Editor’s note: Yahoo Sports will rank every team in Major League Baseball from 30th to 1st before spring training begins in mid-February. Our series continues with the Los Angeles Dodgers.
2013 record: 92-70
Finish: First, NL West
2013 payroll: $236.9 million (2nd of 30)
Estimated 2014 opening day payroll: $244.8 million (1st of 30)
Yahoo Sports offseason ranking: 2
Dodgers in six words: Dodger Stadium: Green heaven on earth.
After spending the better part of a year, well, spending, the Dodgers showed some restraint this winter. Yes, they gave Clayton Kershaw $215 million, but that qualifies as a practical business decision not nearly as reckless as, say, giving Brandon League one-tenth that money.
The Dodgers could have used a second baseman and passed on Robinson Cano. They liked Masahiro Tanaka just fine, and allowed themselves to be outbid by the New York Yankees. They did need a third baseman and they did sign the best available, but it was Juan Uribe, so more a reflection of the market than their own newfound extravagance.
Unsure of where Tommy John surgery leaves Chad Billingsley (the same for Thoracic Outlet Syndrome and Josh Beckett), they signed Dan Haren to a $10 million deal with a vesting option for 2015, and as of February were dabbling in the market for another possible starter.
[Related: No. 3 Rangers: Offense gets some expensive fixes ]
They upgraded the bullpen. Brian Wilson is back, presumably to set up Kenley Jansen. He’ll be paid like a closer, which he eventually could become. And Chris Perez was brought in at the reasonable cost of $2.3 million (with another $8 million in performance bonuses.)
The new second baseman is Alexander Guerrero. He was a shortstop in Cuba, and the positional transition hasn’t been quite as smooth as the Dodgers would have hoped, but there’s time for that.
After some interesting weeks and one very interesting press conference, manager Don Mattingly had his contract extended by three years. Even so, the pressure to win – and win big – remains.
The Dodgers are a thing again, in talent, in revenue, in cable TV, in expectations, in payroll, in popularity. That was the plan, of course, since the day Frank McCourt handed over the keys, and the Guggenheim posse began to express – and institute – its vision.
What that means in first-pitch strikes and working counts and hitting cutoff men is to be determined.
For all their wealth, the Dodgers find themselves vulnerable to the usual maladies of roster construction and, then, the baseball season itself. The back of the rotation is vague. Matt Kemp is either unlucky or injury-prone or both. Yasiel Puig plays big but young. Hanley Ramirez was healthy for half a season, Carl Crawford for two-thirds.
And in the whirl of the offseason, the depth chart – and the clubhouse – lost the likes of Nick Punto, Skip Schumaker, Mark Ellis and Jerry Hairston Jr., which doesn’t sound like much until the trainer’s room gets full and there’s a lineup card to be filled out.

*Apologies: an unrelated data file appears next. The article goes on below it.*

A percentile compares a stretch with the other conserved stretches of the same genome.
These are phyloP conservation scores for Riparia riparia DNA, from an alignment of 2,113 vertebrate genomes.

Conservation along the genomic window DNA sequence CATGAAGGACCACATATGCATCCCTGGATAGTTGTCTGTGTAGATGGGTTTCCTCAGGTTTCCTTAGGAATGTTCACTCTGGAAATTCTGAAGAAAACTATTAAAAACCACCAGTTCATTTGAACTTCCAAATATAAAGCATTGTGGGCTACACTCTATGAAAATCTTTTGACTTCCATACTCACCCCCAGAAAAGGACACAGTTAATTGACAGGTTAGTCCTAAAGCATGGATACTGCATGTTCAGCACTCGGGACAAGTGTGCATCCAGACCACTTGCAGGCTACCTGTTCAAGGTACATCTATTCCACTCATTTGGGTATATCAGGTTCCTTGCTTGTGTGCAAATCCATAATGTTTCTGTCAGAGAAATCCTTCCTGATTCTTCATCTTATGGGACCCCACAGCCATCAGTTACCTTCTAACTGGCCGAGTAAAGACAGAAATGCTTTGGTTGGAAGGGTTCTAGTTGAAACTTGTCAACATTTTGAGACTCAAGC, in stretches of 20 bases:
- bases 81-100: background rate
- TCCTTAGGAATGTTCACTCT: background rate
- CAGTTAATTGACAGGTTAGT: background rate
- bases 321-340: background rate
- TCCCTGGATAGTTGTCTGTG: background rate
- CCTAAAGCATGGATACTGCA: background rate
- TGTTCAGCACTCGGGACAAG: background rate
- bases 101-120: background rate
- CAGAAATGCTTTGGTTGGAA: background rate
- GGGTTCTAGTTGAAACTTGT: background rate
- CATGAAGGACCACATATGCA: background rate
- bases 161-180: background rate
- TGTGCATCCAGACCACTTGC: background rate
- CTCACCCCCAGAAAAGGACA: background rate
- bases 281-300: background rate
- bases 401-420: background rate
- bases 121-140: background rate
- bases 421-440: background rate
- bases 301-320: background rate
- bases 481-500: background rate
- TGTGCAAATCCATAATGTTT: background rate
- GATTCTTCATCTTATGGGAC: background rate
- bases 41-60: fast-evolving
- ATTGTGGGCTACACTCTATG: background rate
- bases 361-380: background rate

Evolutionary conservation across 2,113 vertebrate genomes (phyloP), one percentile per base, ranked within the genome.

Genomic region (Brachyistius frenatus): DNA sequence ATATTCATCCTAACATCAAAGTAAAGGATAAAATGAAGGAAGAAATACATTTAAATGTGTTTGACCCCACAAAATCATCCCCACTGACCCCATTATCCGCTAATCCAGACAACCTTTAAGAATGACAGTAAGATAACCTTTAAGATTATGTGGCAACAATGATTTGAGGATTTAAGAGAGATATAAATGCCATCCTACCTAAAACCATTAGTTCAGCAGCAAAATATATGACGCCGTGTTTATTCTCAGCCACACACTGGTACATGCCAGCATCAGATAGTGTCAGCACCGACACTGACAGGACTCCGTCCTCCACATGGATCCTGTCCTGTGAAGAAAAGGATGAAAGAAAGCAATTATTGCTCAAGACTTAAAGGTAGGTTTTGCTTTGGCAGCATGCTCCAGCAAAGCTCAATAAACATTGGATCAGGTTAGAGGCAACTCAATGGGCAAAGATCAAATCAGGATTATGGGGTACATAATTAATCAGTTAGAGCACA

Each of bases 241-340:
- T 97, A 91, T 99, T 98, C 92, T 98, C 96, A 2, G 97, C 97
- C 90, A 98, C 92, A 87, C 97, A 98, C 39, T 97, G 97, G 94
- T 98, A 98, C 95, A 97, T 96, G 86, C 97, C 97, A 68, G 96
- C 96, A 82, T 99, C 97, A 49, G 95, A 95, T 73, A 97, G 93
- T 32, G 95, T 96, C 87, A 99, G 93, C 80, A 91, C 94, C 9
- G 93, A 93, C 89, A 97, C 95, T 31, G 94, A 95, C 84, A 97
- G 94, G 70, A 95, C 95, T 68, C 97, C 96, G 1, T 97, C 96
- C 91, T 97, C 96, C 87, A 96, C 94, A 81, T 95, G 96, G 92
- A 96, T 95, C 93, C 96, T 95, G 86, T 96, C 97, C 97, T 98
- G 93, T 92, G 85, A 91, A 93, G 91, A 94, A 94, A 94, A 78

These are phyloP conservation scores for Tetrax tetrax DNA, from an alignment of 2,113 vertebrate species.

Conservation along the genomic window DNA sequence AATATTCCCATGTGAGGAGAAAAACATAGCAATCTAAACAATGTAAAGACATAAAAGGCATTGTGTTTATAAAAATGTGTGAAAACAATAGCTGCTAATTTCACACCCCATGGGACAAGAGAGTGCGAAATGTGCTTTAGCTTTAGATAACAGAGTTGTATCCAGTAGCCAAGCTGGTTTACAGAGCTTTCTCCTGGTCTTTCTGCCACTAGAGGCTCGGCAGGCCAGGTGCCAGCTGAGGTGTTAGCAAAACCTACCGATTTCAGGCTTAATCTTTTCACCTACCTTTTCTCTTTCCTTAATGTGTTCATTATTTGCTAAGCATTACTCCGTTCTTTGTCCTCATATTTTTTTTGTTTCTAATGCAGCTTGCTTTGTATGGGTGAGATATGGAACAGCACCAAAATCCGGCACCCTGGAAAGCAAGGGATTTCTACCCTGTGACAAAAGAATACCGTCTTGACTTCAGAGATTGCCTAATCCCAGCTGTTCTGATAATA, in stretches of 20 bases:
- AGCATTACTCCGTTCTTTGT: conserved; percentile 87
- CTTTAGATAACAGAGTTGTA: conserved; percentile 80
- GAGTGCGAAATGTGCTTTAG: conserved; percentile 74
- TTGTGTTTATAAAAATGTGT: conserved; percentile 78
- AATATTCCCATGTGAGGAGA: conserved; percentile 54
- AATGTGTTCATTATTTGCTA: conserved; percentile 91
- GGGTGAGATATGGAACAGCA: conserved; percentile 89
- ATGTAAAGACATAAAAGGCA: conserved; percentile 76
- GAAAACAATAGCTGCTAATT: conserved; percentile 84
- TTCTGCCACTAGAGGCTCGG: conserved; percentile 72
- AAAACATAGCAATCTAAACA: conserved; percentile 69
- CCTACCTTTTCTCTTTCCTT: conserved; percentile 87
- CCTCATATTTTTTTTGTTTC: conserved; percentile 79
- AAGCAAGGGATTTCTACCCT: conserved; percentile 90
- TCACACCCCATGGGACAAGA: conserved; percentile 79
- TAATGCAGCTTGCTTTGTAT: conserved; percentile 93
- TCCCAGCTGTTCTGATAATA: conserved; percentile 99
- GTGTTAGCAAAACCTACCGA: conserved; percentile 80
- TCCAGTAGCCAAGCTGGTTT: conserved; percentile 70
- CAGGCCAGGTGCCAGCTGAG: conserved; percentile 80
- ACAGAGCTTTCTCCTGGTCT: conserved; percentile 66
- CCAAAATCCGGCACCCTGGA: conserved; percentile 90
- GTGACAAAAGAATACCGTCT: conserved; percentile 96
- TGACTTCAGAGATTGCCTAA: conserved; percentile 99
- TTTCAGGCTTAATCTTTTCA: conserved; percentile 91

That said, the Dodgers probably should be favored to win the NL West … for the next decade. Kershaw and Zack Greinke stand with any one-two in the game. The back end of the bullpen features two former All-Star closers – Wilson and Perez – who aren’t intended to be closers. Given a somewhat healthy lineup (but almost no Kemp), the Dodgers scored fewer runs in the second half than only St. Louis and Washington. There may not be enough innings to go around for Kemp, Crawford, Puig and Andre Ethier, though GM Ned Colletti wisely resisted the temptation to trade one of them. Kemp and Crawford have proven to be fragile, and Puig seems somewhat combustible. Outfield health across the board could test Mattingly, and Colletti, and the greater goal. For the moment, there’s some question whether Kemp’s ankle – he had surgery in October – will be ready in time for the start of the season, which is a good enough reason to be in this situation in the first place.
Hanley Ramirez played in 86 games last season and was eighth in the MVP balloting. In 150 games as a Dodger, he’s batted .312 with 30 home runs and 101 RBI. His people are talking to their people about a contract extension, and he just turned 30, and he’s playing the game as if he likes it again, so there’s no reason to believe Ramirez doesn’t have plenty of good years ahead of him. Yeah, he’s once more that guy, or certainly looked like it in the second half and into October, before Joe Kelly’s fastball to the ribs slowed him down in the NLCS.
The question lately is whether Ramirez can handle shortstop and, if he can, for how much longer. Also, if Ramirez is just average there, and Guerrero is learning on the job at second, how much is the defense giving back.
The Dodgers will take the bat, however, and live with the glove.
They star a Kershaw,
A Kemp, a Puig, a Hanley,
Their brightest … is Vin
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